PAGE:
Factors Encouraging the Distribution of Counterfeit Drugs
We already know counterfeiting drugs is illegal. The question is: why does this continue? The Peterson Group had asked members of Drug and Food Administration (DFA) to understand the agenda behind these kinds of fraudulent acts.
Lack of political will and commitment
The development, manufacture, import, subsequent handling within the distribution chain and use require specialized knowledge and skills. Consequently, they should conform to prescribed standards and their quality should be rigorously controlled. However, this would require strong government will and commitment to establish and operate а strong national drug regulatory authority.
Lack of appropriate drug legislation
According to major reviews, legislation and regulations form the basis for drug regulation. Where legislation and regulations do not exist for proper control of medicines, the otherwise criminal activity of counterfeiting of medicines is not treated as а crime. Currently, only а few of the WHO member states have enacted special national legislation addressing the issue of counterfeit drugs. Moreover, sanctions imposed on counterfeiters are in most cases no deterrent. The absence of deterrent legislation encourages counterfeiters since there is no fear of being apprehended and prosecuted.
Absence of or weak drug regulation
At present, out of the 191 WHO member states about 20% are known to have well developed drug regulation. Of the remaining member states, about 50% implement drug regulation at varying levels of development and operational capacity. The remaining 30% either have no drug regulation in place or а very limited capacity that hardly functions. In developing cities such as New Delhi, India, Jakarta, Indonesia and Kuala Lumpur, Malaysia, laws for counterfeited medicines are still under process.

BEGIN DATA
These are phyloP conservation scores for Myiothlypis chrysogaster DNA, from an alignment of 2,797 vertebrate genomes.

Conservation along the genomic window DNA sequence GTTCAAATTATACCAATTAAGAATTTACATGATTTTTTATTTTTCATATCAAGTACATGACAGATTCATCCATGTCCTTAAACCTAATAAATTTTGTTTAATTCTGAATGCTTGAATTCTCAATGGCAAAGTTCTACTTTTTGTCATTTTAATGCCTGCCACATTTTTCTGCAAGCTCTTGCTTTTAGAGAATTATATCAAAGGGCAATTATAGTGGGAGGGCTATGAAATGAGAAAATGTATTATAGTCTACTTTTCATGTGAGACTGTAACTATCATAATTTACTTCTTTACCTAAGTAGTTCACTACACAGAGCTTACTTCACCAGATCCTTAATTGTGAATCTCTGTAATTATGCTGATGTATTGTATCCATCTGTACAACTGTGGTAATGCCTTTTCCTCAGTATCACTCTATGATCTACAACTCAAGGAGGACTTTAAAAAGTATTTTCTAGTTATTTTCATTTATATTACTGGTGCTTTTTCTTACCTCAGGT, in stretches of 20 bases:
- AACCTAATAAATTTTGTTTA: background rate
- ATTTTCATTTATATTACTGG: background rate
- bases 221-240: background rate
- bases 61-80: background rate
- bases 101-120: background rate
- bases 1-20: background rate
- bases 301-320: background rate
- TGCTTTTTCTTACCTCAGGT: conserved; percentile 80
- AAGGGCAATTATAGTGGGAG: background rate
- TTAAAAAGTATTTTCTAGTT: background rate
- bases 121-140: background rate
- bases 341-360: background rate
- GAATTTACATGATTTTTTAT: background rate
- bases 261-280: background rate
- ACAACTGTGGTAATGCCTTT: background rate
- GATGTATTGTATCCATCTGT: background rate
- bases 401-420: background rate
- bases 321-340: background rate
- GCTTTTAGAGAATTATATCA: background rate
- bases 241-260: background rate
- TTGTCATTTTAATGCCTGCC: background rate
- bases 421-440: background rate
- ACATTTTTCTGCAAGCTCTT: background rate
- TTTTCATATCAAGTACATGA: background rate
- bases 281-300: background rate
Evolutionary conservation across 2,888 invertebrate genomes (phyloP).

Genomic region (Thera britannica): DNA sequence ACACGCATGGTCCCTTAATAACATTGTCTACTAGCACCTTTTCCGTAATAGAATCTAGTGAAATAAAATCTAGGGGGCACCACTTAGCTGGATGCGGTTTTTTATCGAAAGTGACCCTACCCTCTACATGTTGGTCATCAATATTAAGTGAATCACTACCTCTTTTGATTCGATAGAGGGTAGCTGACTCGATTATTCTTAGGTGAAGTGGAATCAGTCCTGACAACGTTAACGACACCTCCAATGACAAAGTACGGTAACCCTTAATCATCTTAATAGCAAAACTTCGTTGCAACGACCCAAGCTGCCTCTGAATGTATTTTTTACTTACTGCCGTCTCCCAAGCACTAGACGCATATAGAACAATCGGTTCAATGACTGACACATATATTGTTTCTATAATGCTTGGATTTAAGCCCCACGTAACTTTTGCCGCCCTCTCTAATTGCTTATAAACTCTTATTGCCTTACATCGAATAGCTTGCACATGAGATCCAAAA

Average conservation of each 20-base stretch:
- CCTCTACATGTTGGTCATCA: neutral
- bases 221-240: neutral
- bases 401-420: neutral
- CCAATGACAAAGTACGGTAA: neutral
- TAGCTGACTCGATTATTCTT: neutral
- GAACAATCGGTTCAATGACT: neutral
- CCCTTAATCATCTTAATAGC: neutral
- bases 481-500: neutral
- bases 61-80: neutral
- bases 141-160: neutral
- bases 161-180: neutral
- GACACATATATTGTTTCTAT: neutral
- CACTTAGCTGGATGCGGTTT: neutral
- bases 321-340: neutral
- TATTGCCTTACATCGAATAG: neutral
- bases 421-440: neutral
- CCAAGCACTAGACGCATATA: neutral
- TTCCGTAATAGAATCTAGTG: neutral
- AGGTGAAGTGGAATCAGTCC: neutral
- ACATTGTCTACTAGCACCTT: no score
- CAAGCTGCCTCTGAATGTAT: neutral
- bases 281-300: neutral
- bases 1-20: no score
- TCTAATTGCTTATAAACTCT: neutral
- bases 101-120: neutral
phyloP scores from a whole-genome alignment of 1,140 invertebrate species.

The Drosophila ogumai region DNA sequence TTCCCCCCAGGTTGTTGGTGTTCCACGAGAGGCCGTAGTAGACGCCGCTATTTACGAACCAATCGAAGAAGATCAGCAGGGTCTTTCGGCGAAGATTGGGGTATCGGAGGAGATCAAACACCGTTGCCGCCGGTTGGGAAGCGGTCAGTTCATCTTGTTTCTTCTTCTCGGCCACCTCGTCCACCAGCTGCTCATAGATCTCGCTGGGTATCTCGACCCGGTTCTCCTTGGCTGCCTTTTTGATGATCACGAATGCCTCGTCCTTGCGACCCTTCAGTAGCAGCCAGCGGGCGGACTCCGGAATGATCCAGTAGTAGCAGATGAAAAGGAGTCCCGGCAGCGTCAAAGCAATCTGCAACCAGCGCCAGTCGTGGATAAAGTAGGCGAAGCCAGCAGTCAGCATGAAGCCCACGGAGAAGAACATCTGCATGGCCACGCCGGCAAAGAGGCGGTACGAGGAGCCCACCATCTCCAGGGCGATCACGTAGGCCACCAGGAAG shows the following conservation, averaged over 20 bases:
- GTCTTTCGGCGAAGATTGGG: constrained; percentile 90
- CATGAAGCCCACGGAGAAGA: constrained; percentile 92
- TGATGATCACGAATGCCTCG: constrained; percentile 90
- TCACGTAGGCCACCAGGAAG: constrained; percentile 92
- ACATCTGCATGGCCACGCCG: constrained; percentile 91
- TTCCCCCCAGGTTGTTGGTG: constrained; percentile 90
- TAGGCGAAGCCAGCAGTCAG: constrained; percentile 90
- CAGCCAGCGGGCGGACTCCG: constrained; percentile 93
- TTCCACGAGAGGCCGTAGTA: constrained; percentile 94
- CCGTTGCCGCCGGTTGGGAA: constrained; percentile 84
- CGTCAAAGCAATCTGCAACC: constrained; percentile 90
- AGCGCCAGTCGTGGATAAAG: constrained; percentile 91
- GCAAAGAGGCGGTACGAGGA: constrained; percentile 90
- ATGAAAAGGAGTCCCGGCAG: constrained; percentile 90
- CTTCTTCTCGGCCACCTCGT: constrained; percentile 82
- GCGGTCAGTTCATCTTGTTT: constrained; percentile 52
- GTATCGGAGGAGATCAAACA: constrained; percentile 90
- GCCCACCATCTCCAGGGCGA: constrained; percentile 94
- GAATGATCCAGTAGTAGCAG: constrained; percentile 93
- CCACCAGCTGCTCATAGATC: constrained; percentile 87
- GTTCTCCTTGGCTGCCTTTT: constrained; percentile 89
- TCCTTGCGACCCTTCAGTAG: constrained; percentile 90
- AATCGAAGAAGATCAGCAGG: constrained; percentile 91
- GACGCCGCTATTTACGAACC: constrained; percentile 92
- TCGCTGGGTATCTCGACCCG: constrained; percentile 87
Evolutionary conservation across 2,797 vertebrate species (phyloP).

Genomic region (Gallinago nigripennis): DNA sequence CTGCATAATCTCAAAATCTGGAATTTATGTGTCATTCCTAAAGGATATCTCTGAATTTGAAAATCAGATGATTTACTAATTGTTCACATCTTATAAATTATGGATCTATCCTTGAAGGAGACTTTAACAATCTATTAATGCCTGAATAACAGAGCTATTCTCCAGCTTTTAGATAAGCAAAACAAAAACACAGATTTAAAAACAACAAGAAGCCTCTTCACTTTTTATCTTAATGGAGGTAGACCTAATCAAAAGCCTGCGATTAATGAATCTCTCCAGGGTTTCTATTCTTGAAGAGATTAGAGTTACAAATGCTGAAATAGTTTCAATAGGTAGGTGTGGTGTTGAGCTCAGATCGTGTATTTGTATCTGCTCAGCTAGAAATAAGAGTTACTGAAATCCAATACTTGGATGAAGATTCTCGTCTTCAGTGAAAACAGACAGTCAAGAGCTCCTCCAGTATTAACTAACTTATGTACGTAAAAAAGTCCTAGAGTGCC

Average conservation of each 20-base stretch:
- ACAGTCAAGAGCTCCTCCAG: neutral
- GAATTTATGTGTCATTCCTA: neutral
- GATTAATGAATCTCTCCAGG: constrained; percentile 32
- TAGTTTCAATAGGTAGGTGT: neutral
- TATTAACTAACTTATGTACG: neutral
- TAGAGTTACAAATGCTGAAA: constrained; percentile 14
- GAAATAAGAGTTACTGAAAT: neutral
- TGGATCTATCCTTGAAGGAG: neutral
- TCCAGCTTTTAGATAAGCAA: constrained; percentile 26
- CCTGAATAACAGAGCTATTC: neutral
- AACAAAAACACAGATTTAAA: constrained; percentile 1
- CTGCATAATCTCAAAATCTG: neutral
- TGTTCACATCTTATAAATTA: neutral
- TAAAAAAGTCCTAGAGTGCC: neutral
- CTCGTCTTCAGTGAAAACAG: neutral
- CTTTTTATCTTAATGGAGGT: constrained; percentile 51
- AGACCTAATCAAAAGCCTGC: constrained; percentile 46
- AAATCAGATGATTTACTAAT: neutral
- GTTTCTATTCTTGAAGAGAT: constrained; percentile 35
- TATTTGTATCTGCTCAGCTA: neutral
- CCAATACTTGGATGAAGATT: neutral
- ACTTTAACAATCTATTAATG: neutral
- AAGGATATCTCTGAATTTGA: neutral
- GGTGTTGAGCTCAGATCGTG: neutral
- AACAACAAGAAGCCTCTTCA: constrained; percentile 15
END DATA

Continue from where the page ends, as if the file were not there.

Weak enforcement and penal sanctions
Enacting deterrent anti-counterfeiting legislation alone will not solve the problem. It needs to be enforced. Where existing laws are not enforced crime is perpetuated as criminals are not afraid of being arrested and prosecuted. Lenient punishments for offences tend to encourage criminal activities such as medicines’ counterfeiting, particularly when the penalties for counterfeiting non-medicinal products are more severe. Moreover, disregarding trademark rights may encourage large scale counterfeiting of drugs.
Corruption and conflict of interest
Corruption is one of the major factors that affect the entry of counterfeited medicines in countries. Big manufacturers of these drugs have connections involving political corruption that lets these scammers in and out of the country. The efficiency of personnel is adversely affected by corruption and conflict of interest resulting in laws not being enforced and criminals not being arrested, prosecuted and convicted for their crimes. Governments need to develop strategies to reduce corruption. One approach could be to empower public interest and consumer groups to participate in drug regulation and to make regulatory authorities accountable and their decisions transparent.